By Wolfgang Jamann, CEO & Secretary General, Care International
Throughout March, CARE will be part of global walks marking International Women’s Day. So Join CARE: #WalkinherShoes and #March4Women in London and Melbourne on 8 March; Ottawa, Calgary, Kelowna and Vancouver, 5-11 March.
So let’s get this straight – it’s all about women, right? Wrong. Because the rights of women -- roughly half the world’s population -- to access the means to economic prosperity, health care, and education, in essence, benefits all of us. Planning for success without planning for the rights of women is an unequal formula doomed to fail.
Feminism is not a fad. For decades, the call for women’s equal rights has only grown louder, and some of these from men themselves in centuries past. “No nation can rise to the height of glory unless your women are side by side with you.” So said Muhammad Ali Jinnah, a lawyer, politician, who served as leader of the All-India Muslim League from 1913 until Pakistan's creation on 14 August 1947, and then as Pakistan's first Governor-General. From the same era, and often referred to as the father of modern Turkey, Mustafa Kemal Atatürk has said that “humankind is made up of two sexes, women and men. Is it possible for humankind to grow by the improvement of only one part while the other part is ignored? Is it possible that if half of a mass is tied to earth with chains that the other half can soar into skies?”
Fast forward to 2017 – is President Trump an unwitting force for good? Well, “If a journey of 1,000 miles begins with a single step,” then the more than 4 million people who took to the streets in the U.S alone since protest marches and sister marches began on his Inauguration Day would truly mark the beginning of a new era to bring about fairness. The recent Women’s March on Washington is thought to be one of the largest demonstrations in a single day -- if not the largest -- involving between 3,267,134 and 5,246,670 people in the United States.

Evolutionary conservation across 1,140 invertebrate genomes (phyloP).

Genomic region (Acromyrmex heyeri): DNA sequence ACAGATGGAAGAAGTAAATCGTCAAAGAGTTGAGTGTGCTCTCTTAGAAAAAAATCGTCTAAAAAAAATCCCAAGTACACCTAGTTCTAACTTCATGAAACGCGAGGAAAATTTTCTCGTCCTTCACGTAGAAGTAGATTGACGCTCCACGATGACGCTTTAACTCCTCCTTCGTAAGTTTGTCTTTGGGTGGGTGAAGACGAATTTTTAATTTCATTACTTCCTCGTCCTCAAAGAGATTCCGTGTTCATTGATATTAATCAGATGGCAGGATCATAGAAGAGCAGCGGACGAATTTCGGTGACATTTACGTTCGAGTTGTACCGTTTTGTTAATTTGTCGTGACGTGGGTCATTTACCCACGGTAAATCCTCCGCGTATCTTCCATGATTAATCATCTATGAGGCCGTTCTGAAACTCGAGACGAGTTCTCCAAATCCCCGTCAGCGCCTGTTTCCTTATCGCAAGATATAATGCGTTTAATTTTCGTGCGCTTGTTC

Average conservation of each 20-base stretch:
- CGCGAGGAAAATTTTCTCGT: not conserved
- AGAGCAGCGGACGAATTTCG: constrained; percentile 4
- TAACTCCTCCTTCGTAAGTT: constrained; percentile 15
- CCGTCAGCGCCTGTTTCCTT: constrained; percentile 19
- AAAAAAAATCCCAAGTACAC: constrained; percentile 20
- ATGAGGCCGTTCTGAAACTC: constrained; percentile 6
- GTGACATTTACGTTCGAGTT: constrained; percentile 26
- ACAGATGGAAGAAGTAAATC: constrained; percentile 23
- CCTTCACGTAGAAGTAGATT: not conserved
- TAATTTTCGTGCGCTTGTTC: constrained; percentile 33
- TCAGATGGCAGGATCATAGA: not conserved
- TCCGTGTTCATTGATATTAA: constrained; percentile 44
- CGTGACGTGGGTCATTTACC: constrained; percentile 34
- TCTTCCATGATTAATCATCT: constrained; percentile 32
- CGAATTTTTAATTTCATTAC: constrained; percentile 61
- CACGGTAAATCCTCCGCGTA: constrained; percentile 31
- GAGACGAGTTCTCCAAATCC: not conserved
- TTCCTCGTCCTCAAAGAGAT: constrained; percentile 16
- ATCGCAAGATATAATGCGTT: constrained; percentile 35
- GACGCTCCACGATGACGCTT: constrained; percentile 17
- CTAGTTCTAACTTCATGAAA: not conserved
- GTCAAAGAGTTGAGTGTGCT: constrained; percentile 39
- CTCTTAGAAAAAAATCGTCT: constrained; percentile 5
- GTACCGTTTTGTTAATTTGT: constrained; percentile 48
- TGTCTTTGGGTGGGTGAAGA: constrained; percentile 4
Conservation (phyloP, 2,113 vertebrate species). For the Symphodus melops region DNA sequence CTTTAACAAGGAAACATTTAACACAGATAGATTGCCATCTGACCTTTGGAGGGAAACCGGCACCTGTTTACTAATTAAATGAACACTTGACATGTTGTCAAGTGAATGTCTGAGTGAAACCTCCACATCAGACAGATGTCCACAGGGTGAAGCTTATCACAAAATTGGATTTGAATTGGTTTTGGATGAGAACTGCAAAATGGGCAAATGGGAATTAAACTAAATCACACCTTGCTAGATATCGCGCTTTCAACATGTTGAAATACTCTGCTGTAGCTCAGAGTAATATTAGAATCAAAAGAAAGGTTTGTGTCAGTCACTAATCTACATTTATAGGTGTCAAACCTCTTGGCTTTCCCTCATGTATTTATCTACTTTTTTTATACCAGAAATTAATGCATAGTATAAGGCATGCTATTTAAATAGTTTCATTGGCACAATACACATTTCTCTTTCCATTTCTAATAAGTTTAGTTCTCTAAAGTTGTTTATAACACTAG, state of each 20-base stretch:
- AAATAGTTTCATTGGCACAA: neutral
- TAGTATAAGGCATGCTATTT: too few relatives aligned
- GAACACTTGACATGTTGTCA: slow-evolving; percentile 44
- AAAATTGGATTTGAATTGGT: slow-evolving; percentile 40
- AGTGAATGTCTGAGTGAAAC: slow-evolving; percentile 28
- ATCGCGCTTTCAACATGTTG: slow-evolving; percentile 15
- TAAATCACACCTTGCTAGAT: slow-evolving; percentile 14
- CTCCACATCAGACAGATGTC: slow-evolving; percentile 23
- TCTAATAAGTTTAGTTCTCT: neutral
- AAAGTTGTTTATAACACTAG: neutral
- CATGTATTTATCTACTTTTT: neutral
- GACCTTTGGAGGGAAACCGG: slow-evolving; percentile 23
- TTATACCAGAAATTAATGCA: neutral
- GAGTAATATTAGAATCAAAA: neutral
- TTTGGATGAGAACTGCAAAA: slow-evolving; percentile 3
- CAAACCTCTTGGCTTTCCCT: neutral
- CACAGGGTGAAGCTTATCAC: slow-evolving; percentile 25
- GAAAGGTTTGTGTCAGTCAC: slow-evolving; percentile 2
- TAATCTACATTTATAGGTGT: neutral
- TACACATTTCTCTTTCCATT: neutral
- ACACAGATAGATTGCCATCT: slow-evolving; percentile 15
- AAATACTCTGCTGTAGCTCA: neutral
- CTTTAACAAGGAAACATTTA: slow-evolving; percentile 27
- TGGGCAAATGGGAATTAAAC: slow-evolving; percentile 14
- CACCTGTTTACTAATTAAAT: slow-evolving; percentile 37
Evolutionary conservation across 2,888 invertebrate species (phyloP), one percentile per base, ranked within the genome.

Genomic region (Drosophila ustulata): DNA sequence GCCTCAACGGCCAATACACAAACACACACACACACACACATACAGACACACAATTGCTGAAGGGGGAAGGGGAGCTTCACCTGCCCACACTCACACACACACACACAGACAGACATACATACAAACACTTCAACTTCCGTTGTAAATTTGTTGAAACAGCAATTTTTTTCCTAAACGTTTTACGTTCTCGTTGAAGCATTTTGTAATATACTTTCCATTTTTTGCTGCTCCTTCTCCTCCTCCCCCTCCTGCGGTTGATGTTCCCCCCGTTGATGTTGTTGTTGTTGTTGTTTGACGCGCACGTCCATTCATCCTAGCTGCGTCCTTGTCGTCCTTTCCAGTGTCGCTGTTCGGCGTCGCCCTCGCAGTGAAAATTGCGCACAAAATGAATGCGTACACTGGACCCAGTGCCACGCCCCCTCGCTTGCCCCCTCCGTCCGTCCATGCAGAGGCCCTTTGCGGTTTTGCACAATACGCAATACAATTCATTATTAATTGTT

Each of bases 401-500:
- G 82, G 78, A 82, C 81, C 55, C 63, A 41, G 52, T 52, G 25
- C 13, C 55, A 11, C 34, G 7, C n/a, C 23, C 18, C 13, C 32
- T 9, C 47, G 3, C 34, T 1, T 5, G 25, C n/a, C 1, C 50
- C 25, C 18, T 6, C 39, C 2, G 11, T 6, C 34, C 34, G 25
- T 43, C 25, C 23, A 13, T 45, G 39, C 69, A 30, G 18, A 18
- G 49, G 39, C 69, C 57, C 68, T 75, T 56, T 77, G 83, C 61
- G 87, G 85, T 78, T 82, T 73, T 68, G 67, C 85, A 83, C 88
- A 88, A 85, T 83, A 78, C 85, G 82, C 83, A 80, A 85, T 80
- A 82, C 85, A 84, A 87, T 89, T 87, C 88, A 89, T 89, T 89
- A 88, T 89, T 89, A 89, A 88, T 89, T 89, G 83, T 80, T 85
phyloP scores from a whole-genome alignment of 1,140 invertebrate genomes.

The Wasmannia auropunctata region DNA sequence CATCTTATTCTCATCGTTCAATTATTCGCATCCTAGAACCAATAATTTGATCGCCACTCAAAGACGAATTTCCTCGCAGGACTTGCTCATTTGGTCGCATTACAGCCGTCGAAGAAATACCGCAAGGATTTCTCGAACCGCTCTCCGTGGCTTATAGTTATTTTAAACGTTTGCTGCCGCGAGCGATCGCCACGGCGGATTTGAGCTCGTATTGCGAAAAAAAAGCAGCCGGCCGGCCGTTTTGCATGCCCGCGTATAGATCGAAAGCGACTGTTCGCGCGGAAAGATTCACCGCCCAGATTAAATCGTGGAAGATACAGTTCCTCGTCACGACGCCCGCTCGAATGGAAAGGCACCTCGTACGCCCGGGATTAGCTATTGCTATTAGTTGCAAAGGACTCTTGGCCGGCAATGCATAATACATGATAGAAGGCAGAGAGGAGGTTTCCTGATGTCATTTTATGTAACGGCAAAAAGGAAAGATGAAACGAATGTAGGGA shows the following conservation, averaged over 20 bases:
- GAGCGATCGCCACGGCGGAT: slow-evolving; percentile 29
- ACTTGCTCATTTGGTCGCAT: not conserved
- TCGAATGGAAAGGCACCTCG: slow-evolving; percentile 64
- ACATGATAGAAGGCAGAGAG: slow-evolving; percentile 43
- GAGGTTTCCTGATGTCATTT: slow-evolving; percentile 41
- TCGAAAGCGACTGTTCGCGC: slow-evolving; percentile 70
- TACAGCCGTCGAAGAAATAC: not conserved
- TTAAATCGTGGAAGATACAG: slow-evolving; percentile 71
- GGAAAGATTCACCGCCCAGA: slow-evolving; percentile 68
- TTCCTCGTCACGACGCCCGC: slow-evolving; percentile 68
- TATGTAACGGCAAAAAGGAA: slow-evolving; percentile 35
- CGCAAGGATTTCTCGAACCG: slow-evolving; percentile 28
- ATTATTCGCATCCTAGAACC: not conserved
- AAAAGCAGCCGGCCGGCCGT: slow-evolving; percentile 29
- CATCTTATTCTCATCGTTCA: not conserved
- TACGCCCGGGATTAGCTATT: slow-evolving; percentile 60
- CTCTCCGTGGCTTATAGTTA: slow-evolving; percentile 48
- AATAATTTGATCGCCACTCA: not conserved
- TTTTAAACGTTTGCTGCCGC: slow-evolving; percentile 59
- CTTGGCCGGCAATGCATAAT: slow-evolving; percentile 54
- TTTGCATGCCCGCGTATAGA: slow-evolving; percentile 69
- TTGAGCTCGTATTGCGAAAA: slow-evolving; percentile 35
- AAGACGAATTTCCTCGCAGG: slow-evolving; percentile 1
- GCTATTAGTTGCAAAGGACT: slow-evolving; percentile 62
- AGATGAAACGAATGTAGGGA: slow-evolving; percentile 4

Ending poverty means leaving no one behind. Studies suggest that by governments and businesses doubling the pace at which women become digitally fluent, we could reach gender equality in the workplace by 2040 in developed nations and by 2060 in developing nations. But what of the “bottom billion” poor who have no access to digital media and will have to make the jump from the 2nd to the 4th industrial revolution? Poverty has a female face so it is CARE’s first priority because, while women and girls bear the brunt of poverty and conflict, they also hold the key to a development revolution. When women are healthier, their children and families are healthier. When girls get an education, they build better lives for themselves and their families. And when women have an income, they invest in their children and families, creating benefits for this generation and the next.
For example, since the 1990’s, CARE spearheaded the Village Savings and Loan Associations (VSLAs) microfinance model to support women’s long-term economic empowerment. Today, there are at least 95 financial service providers already offering 106 group savings and credit products in 27 countries to savings groups. East Africa is leading the way, where banks anticipate $15 million annual revenue from banking groups in 2017 and expect to ‘break-even’ within a year. In East Africa alone groups are mobilising $450m per year.
As long as inequality lingers, marches will grow. As the Dalai Lama said, “I call myself a feminist. Isn’t that what you call someone who fights for women’s rights?”